The Morning Call (Sunday)

Plans in the works to improve Route 22

- By Evan Jones

The idea of widening Route 22 through the Lehigh Valley has been around for more than 50 years as traffic engineers have fretted about the road’s ability to handle an ever-increasing amount of traffic while commuters fumed about increasing travel times.

Despite a bunch of improvemen­ts over the years, the highway — also known as the Lehigh Valley Thruway since it opened in 1954 — still carries four lanes of traffic with a narrow center median marked by a Jersey barrier. Slowdowns are common, especially between Cedar Crest Boulevard in South Whitehall Township and Airport Road in Hanover Township, Lehigh County.

More than 100,000 cars, trucks and buses use the highway on a daily basis. By comparison, Interstate 78 averages more than 60,000 trips per day.

PennDOT District 5 spokespers­on Ron Young says patience will be a virtue, but changes are, indeed, on the drawing board.

“It’s the main artery of the region,” Young said, “and we want to do whatever we can to improve things. There are people who have patience and we know things don’t move quickly, due to the number of complicati­ons involved in a major project like this. But we are pursuing improvemen­ts along the corridor.”

Lehigh Valley Planning Commission Executive Director Becky Bradley described Route 22 as “the spine” of the Lehigh Valley. With extensive developmen­t along Route 22, she said maintainin­g and improving the road will help keep it close instead of developers looking for empty land further away from the highway.

“You’ve probably heard of this term ‘you build it and they will come?’ “Bradley said. “The truth is, if we don’t want to build on greenfield­s, we have to keep developmen­t alongside our infrastruc­ture that can be improved and capacity added to in order to keep it from going further and further out and put more and more pressure on these smaller roads.”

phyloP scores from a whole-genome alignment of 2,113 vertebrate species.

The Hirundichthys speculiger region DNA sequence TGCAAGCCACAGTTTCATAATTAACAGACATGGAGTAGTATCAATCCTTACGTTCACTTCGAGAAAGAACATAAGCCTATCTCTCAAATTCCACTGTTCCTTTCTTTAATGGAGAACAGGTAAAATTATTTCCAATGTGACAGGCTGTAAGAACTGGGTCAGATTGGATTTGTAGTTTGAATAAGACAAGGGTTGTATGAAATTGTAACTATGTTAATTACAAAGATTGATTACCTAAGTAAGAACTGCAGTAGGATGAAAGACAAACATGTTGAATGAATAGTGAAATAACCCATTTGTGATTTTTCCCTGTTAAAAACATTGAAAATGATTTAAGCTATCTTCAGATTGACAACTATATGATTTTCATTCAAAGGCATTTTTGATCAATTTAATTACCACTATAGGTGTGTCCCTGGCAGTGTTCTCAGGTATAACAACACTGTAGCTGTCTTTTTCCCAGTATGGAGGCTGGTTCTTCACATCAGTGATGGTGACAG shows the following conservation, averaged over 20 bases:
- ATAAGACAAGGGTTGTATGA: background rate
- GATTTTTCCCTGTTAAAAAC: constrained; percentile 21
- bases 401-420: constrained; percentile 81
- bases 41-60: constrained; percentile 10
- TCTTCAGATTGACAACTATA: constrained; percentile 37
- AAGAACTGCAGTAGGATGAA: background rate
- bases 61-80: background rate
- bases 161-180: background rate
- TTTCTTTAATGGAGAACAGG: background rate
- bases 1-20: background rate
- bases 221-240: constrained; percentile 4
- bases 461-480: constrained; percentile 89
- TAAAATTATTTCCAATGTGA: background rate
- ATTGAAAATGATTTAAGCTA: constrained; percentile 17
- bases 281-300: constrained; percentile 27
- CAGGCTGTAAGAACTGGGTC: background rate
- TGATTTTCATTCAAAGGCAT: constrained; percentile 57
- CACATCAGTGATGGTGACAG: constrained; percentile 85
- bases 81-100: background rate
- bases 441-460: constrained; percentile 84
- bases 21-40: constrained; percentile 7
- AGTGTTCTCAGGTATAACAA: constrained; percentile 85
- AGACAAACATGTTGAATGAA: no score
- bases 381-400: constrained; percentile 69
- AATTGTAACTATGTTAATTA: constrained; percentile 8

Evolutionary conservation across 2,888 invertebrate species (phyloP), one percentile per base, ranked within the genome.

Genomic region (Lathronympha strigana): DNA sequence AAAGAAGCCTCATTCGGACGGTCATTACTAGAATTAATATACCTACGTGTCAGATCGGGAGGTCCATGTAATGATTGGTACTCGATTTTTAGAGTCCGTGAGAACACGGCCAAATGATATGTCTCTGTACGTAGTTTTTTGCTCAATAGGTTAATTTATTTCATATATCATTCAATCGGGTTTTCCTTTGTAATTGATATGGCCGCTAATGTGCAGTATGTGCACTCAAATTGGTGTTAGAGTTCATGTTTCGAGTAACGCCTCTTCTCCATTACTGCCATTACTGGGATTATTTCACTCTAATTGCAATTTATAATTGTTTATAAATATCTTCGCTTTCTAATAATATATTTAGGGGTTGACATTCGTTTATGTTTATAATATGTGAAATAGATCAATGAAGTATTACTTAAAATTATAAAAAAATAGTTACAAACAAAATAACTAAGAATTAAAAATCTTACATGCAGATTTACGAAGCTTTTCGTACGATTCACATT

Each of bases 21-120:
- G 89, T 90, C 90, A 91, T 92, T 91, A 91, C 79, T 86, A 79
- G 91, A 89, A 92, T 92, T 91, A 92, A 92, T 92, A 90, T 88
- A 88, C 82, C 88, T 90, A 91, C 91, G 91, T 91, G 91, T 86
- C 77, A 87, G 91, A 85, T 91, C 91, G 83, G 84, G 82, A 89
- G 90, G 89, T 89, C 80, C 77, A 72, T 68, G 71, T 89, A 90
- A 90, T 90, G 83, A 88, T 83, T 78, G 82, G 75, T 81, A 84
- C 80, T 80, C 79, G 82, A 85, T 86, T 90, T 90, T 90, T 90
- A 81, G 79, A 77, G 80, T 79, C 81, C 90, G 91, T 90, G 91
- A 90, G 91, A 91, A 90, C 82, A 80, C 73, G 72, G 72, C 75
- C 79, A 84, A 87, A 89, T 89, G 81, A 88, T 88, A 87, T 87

Securing funds

That’s why state Sen. Nick Miller has secured $1 million in PennDOT funding for the Lehigh Valley Planning Commission to update the Route 22 corridor study, which was first published in 2001.

“A lot of work is being done to invest in U.S. Route 22, like the recent replacing and widening of the Lehigh Bridge and resurfacin­g throughout the route in the Lehigh Valley, but I acknowledg­e and understand the frustratio­n of our residents over the delays in widening the route to three lanes in both directions” said Miller, D-Lehigh/ Northampto­n.

“Since taking office in January, I have advocated for and secured the funding to complete a full study on the cost and impact of widening Route 22. The widening of this route, the Lehigh Valley’s infrastruc­ture backbone, is essential for our community members to have some relief in their daily travels, especially with the substantia­l increase in truck traffic. I will continue to urgently support investing in this project and bringing dollars back to the district so we can ensure this project’s success.”

Improvemen­ts are certainly in the Lehigh Valley’s Draft Long-Range Transporta­tion Plan, which will likely be adopted in October. It has more than $172 million slated for widening between 15th Street to Airport Road. About $34.2 million in funding is for the stretch between the Lehigh River and Airport Road that is slated for 2029-36 and $138 million is for the entire stretch for between 203650.

While a six-lane highway through the Valley is the shiny object for many, Bradley says a lot has already been accomplish­ed. About $166 million has been invested in the past decade, she said.

“A lot has been done on 22, and it’s really about maintainin­g and improving the infrastruc­ture,” she said.

That includes $93.7 million to renovate and widen the Lehigh River Bridge; $15.2 million to improve the bridge and ramps at the interchang­e at MacArthur Road/Seventh Street; and $57 million in maintenanc­e and resurfacin­g.

The LVPC also pushed for and achieved extra lanes between the Route 22/Interstate 78 split and Route 100 in Upper Macungie Township.

“A lot of it was tied to the money,” Bradley said. “That’s what makes things possible whether we want to accept that or not. That’s just the reality of how transporta­tion funding works. You have to have money to do stuff, and you have to maintain the system first. So I think really what we’re looking at right now and where we should approach Senator Miller and Secretary [Michael] Carroll at PennDOT.”

Six lanes, just not all the way

If you’re looking for six lanes on Route 22 between Upper Macungie and Easton, that’s not going to happen.